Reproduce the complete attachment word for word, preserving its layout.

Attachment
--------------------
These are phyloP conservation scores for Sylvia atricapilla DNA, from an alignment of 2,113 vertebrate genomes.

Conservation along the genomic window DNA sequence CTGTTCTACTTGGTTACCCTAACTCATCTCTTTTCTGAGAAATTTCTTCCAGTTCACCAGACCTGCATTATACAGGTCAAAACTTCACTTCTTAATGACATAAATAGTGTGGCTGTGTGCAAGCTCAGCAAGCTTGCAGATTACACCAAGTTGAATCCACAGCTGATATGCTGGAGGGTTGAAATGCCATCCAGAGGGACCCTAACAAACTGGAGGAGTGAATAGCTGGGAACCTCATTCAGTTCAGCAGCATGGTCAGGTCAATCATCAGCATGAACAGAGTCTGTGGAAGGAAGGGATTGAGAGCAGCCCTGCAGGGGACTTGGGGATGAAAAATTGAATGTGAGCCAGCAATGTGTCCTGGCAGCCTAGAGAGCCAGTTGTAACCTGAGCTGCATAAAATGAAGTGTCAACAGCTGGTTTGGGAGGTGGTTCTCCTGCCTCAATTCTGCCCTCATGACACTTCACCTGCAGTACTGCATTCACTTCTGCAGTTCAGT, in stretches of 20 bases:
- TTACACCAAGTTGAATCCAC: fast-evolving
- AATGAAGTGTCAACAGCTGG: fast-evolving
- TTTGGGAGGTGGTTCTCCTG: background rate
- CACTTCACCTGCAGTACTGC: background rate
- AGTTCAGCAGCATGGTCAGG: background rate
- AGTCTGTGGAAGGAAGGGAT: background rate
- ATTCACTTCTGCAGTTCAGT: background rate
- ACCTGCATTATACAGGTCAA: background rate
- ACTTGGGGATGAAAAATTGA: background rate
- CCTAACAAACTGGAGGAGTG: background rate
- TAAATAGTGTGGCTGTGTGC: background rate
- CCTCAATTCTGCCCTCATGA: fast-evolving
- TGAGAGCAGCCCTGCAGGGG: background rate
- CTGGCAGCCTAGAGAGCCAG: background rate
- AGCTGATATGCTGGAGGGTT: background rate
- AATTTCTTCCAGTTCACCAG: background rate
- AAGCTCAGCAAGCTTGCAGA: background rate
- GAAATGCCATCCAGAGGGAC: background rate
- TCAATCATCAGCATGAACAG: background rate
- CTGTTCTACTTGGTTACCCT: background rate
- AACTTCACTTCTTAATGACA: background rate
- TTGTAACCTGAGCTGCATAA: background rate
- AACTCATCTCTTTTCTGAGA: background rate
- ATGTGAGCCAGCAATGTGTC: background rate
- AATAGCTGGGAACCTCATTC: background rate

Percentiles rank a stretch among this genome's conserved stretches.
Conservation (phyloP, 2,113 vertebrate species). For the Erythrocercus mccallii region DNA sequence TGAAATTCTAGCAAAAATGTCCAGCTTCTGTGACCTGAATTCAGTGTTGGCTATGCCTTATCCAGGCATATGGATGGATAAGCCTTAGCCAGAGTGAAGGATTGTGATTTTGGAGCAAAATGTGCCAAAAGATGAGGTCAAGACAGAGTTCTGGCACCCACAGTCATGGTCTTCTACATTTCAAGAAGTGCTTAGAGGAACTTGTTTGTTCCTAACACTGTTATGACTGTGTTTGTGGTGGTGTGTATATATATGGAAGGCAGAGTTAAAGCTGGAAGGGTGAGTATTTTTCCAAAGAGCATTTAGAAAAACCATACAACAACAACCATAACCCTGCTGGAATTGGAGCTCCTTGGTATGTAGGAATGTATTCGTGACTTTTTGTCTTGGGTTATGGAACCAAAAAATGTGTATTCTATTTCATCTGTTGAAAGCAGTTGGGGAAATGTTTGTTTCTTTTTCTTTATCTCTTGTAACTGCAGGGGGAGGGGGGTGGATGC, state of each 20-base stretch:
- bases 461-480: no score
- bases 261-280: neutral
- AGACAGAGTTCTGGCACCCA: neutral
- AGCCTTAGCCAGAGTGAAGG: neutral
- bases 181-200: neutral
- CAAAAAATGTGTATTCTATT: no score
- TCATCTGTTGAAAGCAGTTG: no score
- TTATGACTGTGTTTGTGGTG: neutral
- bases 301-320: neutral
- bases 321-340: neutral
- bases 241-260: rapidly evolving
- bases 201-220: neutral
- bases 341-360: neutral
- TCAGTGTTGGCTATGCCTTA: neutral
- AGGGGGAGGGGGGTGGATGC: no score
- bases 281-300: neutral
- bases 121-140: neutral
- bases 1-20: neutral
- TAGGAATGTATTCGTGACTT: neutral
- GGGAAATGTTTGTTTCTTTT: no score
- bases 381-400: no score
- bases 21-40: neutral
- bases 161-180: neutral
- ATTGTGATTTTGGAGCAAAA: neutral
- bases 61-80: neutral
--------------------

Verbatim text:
These are phyloP conservation scores for Sylvia atricapilla DNA, from an alignment of 2,113 vertebrate genomes.

Conservation along the genomic window DNA sequence CTGTTCTACTTGGTTACCCTAACTCATCTCTTTTCTGAGAAATTTCTTCCAGTTCACCAGACCTGCATTATACAGGTCAAAACTTCACTTCTTAATGACATAAATAGTGTGGCTGTGTGCAAGCTCAGCAAGCTTGCAGATTACACCAAGTTGAATCCACAGCTGATATGCTGGAGGGTTGAAATGCCATCCAGAGGGACCCTAACAAACTGGAGGAGTGAATAGCTGGGAACCTCATTCAGTTCAGCAGCATGGTCAGGTCAATCATCAGCATGAACAGAGTCTGTGGAAGGAAGGGATTGAGAGCAGCCCTGCAGGGGACTTGGGGATGAAAAATTGAATGTGAGCCAGCAATGTGTCCTGGCAGCCTAGAGAGCCAGTTGTAACCTGAGCTGCATAAAATGAAGTGTCAACAGCTGGTTTGGGAGGTGGTTCTCCTGCCTCAATTCTGCCCTCATGACACTTCACCTGCAGTACTGCATTCACTTCTGCAGTTCAGT, in stretches of 20 bases:
- TTACACCAAGTTGAATCCAC: fast-evolving
- AATGAAGTGTCAACAGCTGG: fast-evolving
- TTTGGGAGGTGGTTCTCCTG: background rate
- CACTTCACCTGCAGTACTGC: background rate
- AGTTCAGCAGCATGGTCAGG: background rate
- AGTCTGTGGAAGGAAGGGAT: background rate
- ATTCACTTCTGCAGTTCAGT: background rate
- ACCTGCATTATACAGGTCAA: background rate
- ACTTGGGGATGAAAAATTGA: background rate
- CCTAACAAACTGGAGGAGTG: background rate
- TAAATAGTGTGGCTGTGTGC: background rate
- CCTCAATTCTGCCCTCATGA: fast-evolving
- TGAGAGCAGCCCTGCAGGGG: background rate
- CTGGCAGCCTAGAGAGCCAG: background rate
- AGCTGATATGCTGGAGGGTT: background rate
- AATTTCTTCCAGTTCACCAG: background rate
- AAGCTCAGCAAGCTTGCAGA: background rate
- GAAATGCCATCCAGAGGGAC: background rate
- TCAATCATCAGCATGAACAG: background rate
- CTGTTCTACTTGGTTACCCT: background rate
- AACTTCACTTCTTAATGACA: background rate
- TTGTAACCTGAGCTGCATAA: background rate
- AACTCATCTCTTTTCTGAGA: background rate
- ATGTGAGCCAGCAATGTGTC: background rate
- AATAGCTGGGAACCTCATTC: background rate

Percentiles rank a stretch among this genome's conserved stretches.
Conservation (phyloP, 2,113 vertebrate species). For the Erythrocercus mccallii region DNA sequence TGAAATTCTAGCAAAAATGTCCAGCTTCTGTGACCTGAATTCAGTGTTGGCTATGCCTTATCCAGGCATATGGATGGATAAGCCTTAGCCAGAGTGAAGGATTGTGATTTTGGAGCAAAATGTGCCAAAAGATGAGGTCAAGACAGAGTTCTGGCACCCACAGTCATGGTCTTCTACATTTCAAGAAGTGCTTAGAGGAACTTGTTTGTTCCTAACACTGTTATGACTGTGTTTGTGGTGGTGTGTATATATATGGAAGGCAGAGTTAAAGCTGGAAGGGTGAGTATTTTTCCAAAGAGCATTTAGAAAAACCATACAACAACAACCATAACCCTGCTGGAATTGGAGCTCCTTGGTATGTAGGAATGTATTCGTGACTTTTTGTCTTGGGTTATGGAACCAAAAAATGTGTATTCTATTTCATCTGTTGAAAGCAGTTGGGGAAATGTTTGTTTCTTTTTCTTTATCTCTTGTAACTGCAGGGGGAGGGGGGTGGATGC, state of each 20-base stretch:
- bases 461-480: no score
- bases 261-280: neutral
- AGACAGAGTTCTGGCACCCA: neutral
- AGCCTTAGCCAGAGTGAAGG: neutral
- bases 181-200: neutral
- CAAAAAATGTGTATTCTATT: no score
- TCATCTGTTGAAAGCAGTTG: no score
- TTATGACTGTGTTTGTGGTG: neutral
- bases 301-320: neutral
- bases 321-340: neutral
- bases 241-260: rapidly evolving
- bases 201-220: neutral
- bases 341-360: neutral
- TCAGTGTTGGCTATGCCTTA: neutral
- AGGGGGAGGGGGGTGGATGC: no score
- bases 281-300: neutral
- bases 121-140: neutral
- bases 1-20: neutral
- TAGGAATGTATTCGTGACTT: neutral
- GGGAAATGTTTGTTTCTTTT: no score
- bases 381-400: no score
- bases 21-40: neutral
- bases 161-180: neutral
- ATTGTGATTTTGGAGCAAAA: neutral
- bases 61-80: neutral